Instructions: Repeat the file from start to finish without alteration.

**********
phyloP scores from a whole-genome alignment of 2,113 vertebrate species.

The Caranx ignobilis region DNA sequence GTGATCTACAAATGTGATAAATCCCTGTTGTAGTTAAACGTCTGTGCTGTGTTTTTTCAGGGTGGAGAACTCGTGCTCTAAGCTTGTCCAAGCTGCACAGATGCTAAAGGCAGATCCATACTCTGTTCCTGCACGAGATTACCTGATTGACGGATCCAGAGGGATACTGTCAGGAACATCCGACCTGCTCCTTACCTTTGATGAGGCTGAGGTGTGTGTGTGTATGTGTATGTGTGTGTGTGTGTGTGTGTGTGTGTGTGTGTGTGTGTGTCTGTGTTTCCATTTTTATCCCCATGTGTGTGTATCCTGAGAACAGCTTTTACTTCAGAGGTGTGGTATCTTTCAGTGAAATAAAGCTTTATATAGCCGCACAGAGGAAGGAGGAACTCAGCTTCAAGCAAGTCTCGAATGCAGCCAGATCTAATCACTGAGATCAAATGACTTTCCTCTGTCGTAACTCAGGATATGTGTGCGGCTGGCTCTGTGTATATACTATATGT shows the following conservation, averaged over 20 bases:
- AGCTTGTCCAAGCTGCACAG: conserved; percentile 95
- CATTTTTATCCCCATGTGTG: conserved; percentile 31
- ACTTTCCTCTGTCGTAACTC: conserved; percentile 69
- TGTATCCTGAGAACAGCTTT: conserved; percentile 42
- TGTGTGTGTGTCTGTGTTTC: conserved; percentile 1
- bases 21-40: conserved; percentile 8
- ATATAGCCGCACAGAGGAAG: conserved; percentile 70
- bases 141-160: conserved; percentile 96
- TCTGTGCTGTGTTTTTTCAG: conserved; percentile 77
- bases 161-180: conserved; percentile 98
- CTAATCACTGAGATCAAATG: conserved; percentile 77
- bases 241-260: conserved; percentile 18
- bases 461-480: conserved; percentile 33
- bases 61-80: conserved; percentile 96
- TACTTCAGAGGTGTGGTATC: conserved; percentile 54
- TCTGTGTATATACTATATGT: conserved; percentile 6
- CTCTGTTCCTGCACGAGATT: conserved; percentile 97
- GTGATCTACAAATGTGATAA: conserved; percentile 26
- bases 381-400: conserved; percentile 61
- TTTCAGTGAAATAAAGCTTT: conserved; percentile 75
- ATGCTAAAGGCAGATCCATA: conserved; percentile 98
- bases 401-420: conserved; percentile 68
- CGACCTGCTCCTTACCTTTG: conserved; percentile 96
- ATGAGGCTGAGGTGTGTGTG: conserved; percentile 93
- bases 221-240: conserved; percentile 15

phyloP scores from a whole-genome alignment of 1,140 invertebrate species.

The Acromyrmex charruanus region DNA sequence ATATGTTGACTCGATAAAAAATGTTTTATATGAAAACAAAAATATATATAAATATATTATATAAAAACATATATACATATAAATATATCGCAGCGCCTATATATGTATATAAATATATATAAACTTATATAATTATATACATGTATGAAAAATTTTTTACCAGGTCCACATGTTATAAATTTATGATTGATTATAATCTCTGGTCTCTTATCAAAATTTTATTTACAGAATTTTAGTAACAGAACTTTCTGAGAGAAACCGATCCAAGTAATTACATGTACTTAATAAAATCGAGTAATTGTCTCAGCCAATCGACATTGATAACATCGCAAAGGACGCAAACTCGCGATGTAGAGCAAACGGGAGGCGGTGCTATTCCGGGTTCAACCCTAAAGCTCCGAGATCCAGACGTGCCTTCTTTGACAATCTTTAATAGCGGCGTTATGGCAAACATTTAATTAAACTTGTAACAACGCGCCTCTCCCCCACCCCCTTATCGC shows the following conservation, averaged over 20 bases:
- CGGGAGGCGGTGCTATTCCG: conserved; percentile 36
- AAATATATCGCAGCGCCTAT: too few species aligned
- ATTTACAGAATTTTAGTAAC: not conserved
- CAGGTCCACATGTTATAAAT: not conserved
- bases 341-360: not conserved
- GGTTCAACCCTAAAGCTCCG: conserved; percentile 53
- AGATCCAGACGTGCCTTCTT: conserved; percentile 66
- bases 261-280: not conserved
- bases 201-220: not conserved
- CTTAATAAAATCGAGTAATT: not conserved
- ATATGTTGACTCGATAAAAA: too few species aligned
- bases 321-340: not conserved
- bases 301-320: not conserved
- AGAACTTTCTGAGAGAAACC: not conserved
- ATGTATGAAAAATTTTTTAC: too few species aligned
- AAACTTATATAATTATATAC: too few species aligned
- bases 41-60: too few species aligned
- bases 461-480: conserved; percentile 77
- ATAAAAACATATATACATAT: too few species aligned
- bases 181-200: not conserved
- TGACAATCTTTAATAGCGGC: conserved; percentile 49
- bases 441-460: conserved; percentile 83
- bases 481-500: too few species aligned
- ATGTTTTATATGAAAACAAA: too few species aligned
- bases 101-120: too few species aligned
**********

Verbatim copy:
phyloP scores from a whole-genome alignment of 2,113 vertebrate species.

The Caranx ignobilis region DNA sequence GTGATCTACAAATGTGATAAATCCCTGTTGTAGTTAAACGTCTGTGCTGTGTTTTTTCAGGGTGGAGAACTCGTGCTCTAAGCTTGTCCAAGCTGCACAGATGCTAAAGGCAGATCCATACTCTGTTCCTGCACGAGATTACCTGATTGACGGATCCAGAGGGATACTGTCAGGAACATCCGACCTGCTCCTTACCTTTGATGAGGCTGAGGTGTGTGTGTGTATGTGTATGTGTGTGTGTGTGTGTGTGTGTGTGTGTGTGTGTGTGTGTCTGTGTTTCCATTTTTATCCCCATGTGTGTGTATCCTGAGAACAGCTTTTACTTCAGAGGTGTGGTATCTTTCAGTGAAATAAAGCTTTATATAGCCGCACAGAGGAAGGAGGAACTCAGCTTCAAGCAAGTCTCGAATGCAGCCAGATCTAATCACTGAGATCAAATGACTTTCCTCTGTCGTAACTCAGGATATGTGTGCGGCTGGCTCTGTGTATATACTATATGT shows the following conservation, averaged over 20 bases:
- AGCTTGTCCAAGCTGCACAG: conserved; percentile 95
- CATTTTTATCCCCATGTGTG: conserved; percentile 31
- ACTTTCCTCTGTCGTAACTC: conserved; percentile 69
- TGTATCCTGAGAACAGCTTT: conserved; percentile 42
- TGTGTGTGTGTCTGTGTTTC: conserved; percentile 1
- bases 21-40: conserved; percentile 8
- ATATAGCCGCACAGAGGAAG: conserved; percentile 70
- bases 141-160: conserved; percentile 96
- TCTGTGCTGTGTTTTTTCAG: conserved; percentile 77
- bases 161-180: conserved; percentile 98
- CTAATCACTGAGATCAAATG: conserved; percentile 77
- bases 241-260: conserved; percentile 18
- bases 461-480: conserved; percentile 33
- bases 61-80: conserved; percentile 96
- TACTTCAGAGGTGTGGTATC: conserved; percentile 54
- TCTGTGTATATACTATATGT: conserved; percentile 6
- CTCTGTTCCTGCACGAGATT: conserved; percentile 97
- GTGATCTACAAATGTGATAA: conserved; percentile 26
- bases 381-400: conserved; percentile 61
- TTTCAGTGAAATAAAGCTTT: conserved; percentile 75
- ATGCTAAAGGCAGATCCATA: conserved; percentile 98
- bases 401-420: conserved; percentile 68
- CGACCTGCTCCTTACCTTTG: conserved; percentile 96
- ATGAGGCTGAGGTGTGTGTG: conserved; percentile 93
- bases 221-240: conserved; percentile 15

phyloP scores from a whole-genome alignment of 1,140 invertebrate species.

The Acromyrmex charruanus region DNA sequence ATATGTTGACTCGATAAAAAATGTTTTATATGAAAACAAAAATATATATAAATATATTATATAAAAACATATATACATATAAATATATCGCAGCGCCTATATATGTATATAAATATATATAAACTTATATAATTATATACATGTATGAAAAATTTTTTACCAGGTCCACATGTTATAAATTTATGATTGATTATAATCTCTGGTCTCTTATCAAAATTTTATTTACAGAATTTTAGTAACAGAACTTTCTGAGAGAAACCGATCCAAGTAATTACATGTACTTAATAAAATCGAGTAATTGTCTCAGCCAATCGACATTGATAACATCGCAAAGGACGCAAACTCGCGATGTAGAGCAAACGGGAGGCGGTGCTATTCCGGGTTCAACCCTAAAGCTCCGAGATCCAGACGTGCCTTCTTTGACAATCTTTAATAGCGGCGTTATGGCAAACATTTAATTAAACTTGTAACAACGCGCCTCTCCCCCACCCCCTTATCGC shows the following conservation, averaged over 20 bases:
- CGGGAGGCGGTGCTATTCCG: conserved; percentile 36
- AAATATATCGCAGCGCCTAT: too few species aligned
- ATTTACAGAATTTTAGTAAC: not conserved
- CAGGTCCACATGTTATAAAT: not conserved
- bases 341-360: not conserved
- GGTTCAACCCTAAAGCTCCG: conserved; percentile 53
- AGATCCAGACGTGCCTTCTT: conserved; percentile 66
- bases 261-280: not conserved
- bases 201-220: not conserved
- CTTAATAAAATCGAGTAATT: not conserved
- ATATGTTGACTCGATAAAAA: too few species aligned
- bases 321-340: not conserved
- bases 301-320: not conserved
- AGAACTTTCTGAGAGAAACC: not conserved
- ATGTATGAAAAATTTTTTAC: too few species aligned
- AAACTTATATAATTATATAC: too few species aligned
- bases 41-60: too few species aligned
- bases 461-480: conserved; percentile 77
- ATAAAAACATATATACATAT: too few species aligned
- bases 181-200: not conserved
- TGACAATCTTTAATAGCGGC: conserved; percentile 49
- bases 441-460: conserved; percentile 83
- bases 481-500: too few species aligned
- ATGTTTTATATGAAAACAAA: too few species aligned
- bases 101-120: too few species aligned